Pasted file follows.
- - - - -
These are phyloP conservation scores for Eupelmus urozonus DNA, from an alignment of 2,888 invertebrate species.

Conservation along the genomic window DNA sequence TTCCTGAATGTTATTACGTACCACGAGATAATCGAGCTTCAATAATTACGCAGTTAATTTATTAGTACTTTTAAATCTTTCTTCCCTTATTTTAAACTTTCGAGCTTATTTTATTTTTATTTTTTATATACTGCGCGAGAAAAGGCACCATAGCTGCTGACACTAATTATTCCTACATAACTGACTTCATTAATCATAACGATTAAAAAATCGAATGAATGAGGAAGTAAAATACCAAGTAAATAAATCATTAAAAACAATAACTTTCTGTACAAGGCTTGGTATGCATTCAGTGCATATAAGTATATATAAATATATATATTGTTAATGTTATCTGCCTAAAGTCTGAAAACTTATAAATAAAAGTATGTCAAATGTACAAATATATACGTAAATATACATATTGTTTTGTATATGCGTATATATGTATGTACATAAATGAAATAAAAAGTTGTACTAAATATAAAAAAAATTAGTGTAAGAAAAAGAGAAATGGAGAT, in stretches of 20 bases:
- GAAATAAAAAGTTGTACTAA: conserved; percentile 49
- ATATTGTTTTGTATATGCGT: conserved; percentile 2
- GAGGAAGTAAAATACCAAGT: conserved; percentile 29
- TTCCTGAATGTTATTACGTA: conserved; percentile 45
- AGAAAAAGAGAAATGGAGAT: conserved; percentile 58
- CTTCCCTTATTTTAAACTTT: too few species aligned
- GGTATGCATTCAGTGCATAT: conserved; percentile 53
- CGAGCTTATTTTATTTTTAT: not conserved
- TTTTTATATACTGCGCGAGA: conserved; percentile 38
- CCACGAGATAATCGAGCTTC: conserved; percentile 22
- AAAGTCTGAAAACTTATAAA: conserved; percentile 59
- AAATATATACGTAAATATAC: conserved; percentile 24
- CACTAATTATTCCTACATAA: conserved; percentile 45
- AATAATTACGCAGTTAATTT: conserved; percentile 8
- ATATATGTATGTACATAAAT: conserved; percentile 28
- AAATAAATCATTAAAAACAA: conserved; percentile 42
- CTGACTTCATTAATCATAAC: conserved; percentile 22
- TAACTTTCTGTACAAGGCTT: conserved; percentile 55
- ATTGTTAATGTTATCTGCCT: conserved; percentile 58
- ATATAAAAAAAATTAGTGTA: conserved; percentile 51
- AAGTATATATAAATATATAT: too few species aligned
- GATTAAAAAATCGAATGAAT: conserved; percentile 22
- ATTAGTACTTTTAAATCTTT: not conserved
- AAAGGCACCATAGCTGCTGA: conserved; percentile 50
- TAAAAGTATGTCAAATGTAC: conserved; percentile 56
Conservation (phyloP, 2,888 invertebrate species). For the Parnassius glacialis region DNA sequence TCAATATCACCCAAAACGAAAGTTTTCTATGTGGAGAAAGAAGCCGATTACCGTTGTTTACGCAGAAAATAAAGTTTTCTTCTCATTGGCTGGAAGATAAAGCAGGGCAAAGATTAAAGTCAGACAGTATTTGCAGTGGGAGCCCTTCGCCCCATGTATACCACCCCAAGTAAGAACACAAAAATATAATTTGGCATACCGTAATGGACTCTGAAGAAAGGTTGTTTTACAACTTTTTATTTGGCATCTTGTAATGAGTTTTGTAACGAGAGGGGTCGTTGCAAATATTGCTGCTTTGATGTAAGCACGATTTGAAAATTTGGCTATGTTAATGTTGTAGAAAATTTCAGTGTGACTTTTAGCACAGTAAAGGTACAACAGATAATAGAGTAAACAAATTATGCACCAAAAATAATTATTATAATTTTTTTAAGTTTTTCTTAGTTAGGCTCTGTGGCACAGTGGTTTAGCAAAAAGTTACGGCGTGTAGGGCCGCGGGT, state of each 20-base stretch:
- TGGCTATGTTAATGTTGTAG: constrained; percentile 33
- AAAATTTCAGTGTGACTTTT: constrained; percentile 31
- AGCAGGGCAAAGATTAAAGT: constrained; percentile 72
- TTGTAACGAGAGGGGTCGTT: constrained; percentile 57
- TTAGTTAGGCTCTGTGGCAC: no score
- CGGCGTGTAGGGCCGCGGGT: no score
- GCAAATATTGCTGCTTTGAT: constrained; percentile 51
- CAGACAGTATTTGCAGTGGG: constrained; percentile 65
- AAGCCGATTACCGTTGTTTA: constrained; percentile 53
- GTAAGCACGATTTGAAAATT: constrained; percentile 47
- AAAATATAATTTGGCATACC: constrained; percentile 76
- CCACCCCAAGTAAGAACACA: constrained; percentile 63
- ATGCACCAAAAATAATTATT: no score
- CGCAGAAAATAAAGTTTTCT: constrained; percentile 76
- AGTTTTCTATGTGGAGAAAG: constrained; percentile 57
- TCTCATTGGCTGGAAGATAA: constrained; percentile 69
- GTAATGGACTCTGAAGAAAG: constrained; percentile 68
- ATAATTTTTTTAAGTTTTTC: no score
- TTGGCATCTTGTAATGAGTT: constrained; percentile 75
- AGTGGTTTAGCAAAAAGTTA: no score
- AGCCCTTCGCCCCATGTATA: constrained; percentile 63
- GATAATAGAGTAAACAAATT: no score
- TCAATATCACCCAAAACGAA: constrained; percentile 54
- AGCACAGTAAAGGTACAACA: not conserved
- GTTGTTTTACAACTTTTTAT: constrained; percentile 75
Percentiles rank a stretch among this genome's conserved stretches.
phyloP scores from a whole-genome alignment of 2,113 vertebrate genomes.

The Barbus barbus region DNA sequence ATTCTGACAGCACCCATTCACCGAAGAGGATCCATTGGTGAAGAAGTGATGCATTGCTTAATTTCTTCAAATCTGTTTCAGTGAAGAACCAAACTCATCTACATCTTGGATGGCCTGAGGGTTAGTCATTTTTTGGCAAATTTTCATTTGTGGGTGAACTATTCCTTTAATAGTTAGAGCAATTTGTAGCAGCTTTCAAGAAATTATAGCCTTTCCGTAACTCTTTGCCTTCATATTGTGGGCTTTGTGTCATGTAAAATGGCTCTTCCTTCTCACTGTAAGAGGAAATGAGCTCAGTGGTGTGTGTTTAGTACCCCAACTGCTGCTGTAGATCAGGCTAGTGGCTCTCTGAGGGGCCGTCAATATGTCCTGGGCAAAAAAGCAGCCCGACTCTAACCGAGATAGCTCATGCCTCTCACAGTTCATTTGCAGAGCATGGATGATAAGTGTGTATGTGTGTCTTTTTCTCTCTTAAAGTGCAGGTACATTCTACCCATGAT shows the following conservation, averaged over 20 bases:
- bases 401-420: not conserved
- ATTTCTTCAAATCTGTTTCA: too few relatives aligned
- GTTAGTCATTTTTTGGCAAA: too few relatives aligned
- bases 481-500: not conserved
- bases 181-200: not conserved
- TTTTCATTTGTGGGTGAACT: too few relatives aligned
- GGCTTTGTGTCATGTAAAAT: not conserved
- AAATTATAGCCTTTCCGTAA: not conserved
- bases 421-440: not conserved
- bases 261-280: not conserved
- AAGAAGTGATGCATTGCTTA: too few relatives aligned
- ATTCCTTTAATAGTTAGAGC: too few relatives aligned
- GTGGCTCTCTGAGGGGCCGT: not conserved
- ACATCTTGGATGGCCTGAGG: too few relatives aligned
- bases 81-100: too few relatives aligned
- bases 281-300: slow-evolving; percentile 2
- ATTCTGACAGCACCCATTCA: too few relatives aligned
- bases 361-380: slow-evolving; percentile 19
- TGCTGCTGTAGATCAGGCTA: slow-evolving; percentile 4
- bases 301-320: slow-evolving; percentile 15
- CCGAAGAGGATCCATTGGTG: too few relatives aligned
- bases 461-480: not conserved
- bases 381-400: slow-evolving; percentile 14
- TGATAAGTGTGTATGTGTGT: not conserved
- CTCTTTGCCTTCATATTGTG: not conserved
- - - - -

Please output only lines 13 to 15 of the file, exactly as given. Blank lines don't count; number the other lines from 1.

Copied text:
- AAAGTCTGAAAACTTATAAA: conserved; percentile 59
- AAATATATACGTAAATATAC: conserved; percentile 24
- CACTAATTATTCCTACATAA: conserved; percentile 45